Catchers: Tips, Drills, Information, Catching Equipment, Catchers Gear

Catcher Set Up - Count and Pitch Type

Basic Skills

Setting Up

-Pitch Type






In-depth Skills Relays, Cutoffs, and Plays at Home


Calling A Game

Catching Bullpens

Covering Bases

Pre-Game Routine

Umpire Rapport

Misc. Situations and Plays


The count on the batter and the type of pitch thrown affects where a catcher needs to set up. The target you present to your pitcher should almost always (a few exceptions) be directly in the middle of your body and just above your knees or the knees of the hitter. Never set up directly down the middle of home plate. I don't care if the count on the hitter is three balls and no strikes. Set up just off the middle, maybe an inch or two. In general.if the pitcher is behind in the count, set up to cover more of the plate. If the pitcher is equal or ahead in the count, work further from the middle of the plate or even off the plate.


Fastball can be thrown in any part of the strike zone in any count. Very rarely do you want to see a fastball thrown down the MIDDLE of the plate. As a hitter, you should know most hitters have a high success rate hitting fastballs down the middle of the plate. This is why you should work the corners of the plate when throwing fastballs. Get to know the umpire's strike zone. Most umpires will expand the true strike zone a few inches. By the end of the first inning, you should have a good idea of an umpire's zone. Use this to your advantage when setting up. If an umpire is calling strikes on pitches that are 6 inches out of the zone, set up to take advantage of this. Remember the general rule.if the pitcher is behind in the count, set up to cover more of the plate. If the pitcher is equal or ahead in the count, work further from the middle or even off the plate.

Breaking Balls

When a pitcher is throwing a breaking ball early in the count he is most likely trying to get that pitch over for a strike. It is important for the pitcher to get ahead of the hitter. As a catcher you need set up to cover more of the plate to allow the pitch a greater chance of catching part of the strike zone. If your pitcher is ahead in the count, he may want to throw a breaking pitch that starts in the zone and then drop/curves out of it. On these occasions you should set up more to the corners and/or be ready to block a pitch in the dirt with two strikes on the hitter or with runners on base. On occasions where a right-handed pitcher is facing a left-handed hitter (or vice versa), a breaking ball may be thrown down and in. Again though, the object is to get the hitter to chase a pitch out of the zone and you need to be ready to block it.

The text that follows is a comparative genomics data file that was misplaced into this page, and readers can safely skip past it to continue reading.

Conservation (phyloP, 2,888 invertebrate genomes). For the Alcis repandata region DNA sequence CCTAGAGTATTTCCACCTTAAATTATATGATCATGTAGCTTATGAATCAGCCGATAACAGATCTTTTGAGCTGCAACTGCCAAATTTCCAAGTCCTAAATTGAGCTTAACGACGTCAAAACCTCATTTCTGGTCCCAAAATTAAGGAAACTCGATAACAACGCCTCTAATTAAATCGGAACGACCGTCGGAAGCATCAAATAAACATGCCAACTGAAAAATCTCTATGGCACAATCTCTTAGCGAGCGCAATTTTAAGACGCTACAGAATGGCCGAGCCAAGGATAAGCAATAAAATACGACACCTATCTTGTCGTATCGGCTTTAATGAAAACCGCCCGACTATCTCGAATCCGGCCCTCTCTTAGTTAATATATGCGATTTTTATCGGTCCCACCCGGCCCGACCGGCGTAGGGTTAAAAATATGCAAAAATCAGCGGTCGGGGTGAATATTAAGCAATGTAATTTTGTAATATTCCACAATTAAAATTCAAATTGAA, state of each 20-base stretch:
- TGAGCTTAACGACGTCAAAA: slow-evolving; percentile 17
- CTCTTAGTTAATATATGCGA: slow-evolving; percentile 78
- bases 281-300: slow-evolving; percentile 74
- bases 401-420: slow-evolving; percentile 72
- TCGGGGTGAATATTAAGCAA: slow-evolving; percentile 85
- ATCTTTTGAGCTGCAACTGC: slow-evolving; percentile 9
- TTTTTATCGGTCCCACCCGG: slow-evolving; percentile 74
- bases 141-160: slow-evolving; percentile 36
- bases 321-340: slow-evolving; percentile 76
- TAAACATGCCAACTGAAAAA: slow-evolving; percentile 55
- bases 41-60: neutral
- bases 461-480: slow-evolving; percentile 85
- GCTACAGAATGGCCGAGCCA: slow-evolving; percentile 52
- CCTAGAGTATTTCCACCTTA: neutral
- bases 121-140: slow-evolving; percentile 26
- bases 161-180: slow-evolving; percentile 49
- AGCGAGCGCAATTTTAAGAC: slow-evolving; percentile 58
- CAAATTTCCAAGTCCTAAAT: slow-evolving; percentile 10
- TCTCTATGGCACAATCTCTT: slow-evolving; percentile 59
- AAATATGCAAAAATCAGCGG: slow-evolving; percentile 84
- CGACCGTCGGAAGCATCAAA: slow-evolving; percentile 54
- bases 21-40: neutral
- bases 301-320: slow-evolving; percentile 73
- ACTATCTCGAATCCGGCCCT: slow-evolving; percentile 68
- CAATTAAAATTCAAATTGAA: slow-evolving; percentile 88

Change Ups

Change Ups are one of the most effective pitches in a pitcher's arsenal. Hitting is timing and changing speeds throws off a hitter's timing. This does not mean you can set up down the middle or near the middle of the plate with this pitch. It is easier for hitters to recognize a change up that is UP in the hitting zone and the results are usually not good for the pitcher. Change ups should be thrown on the corners or off the plate and low in the zone. Most change ups will be thrown away from a hitter meaning to the outside. Set up on the corner or off the plate and provide your pitcher with a good low target. On rare occasions change ups will be thrown down and in on a hitter if the pitcher has a good sinking action to the pitch.

0-2: A special count that needs mentioning

On a zero ball and two strike count the pitcher is in command. He has a number of options available and it is up to you or your coaches to decide what to do. Your first option is to go right at the hitter. Do not waste any pitches. Usually, to be successful with this option, you need to have a pitcher on the mound that throws exceptionally hard or has a very nasty out pitch (which you may have to block). Going at the hitter means the pitch will be in the hitting zone. Your second option is to throw a waste pitch. A waste pitch is both off the plate and away from the hitter or a pitch that bounces in the dirt in which the hitter has no chance of hitting solid. There are multiple reasons to throw a waste pitch: To try and get the hitter to chase a bad pitch, to show the hitter a different pitch than what he's seen so far, and to set up your next pitch or series of pitches. Your third option with an O-2 count is to bust the hitter up and in on his hands. You will not literally hit the batter in the hands. The purpose of this is to brush the hitter off the plate so he is not diving into the outside pitches, to change the batter's eye level which makes it harder to hit, and also, to set up your next pitch away from the hitter. This is one of the rare instances where the catcher will move his target to a position up and in on the hitter. This will let the pitcher know where his target is. DO NOT leave your glove there the entire time, only long enough so the pitcher can visualize his target.

A Wild Pitcher

Pitchers sometimes have off days where nothing they throw is near the plate. Sometimes they might be having trouble throwing one of their pitches for strikes. In these situations it is sometimes necessary for the catcher to set up more toward the middle of the plate no matter what the count. Once a pitcher re-establishes his control (if he does) you can start moving further from the middle or off the plate.

KEYS: Be Forward, Catcher's Interference, Know the Hitter, Never Down the Middle, Off the Plate, Umpire's Zone
Catching 101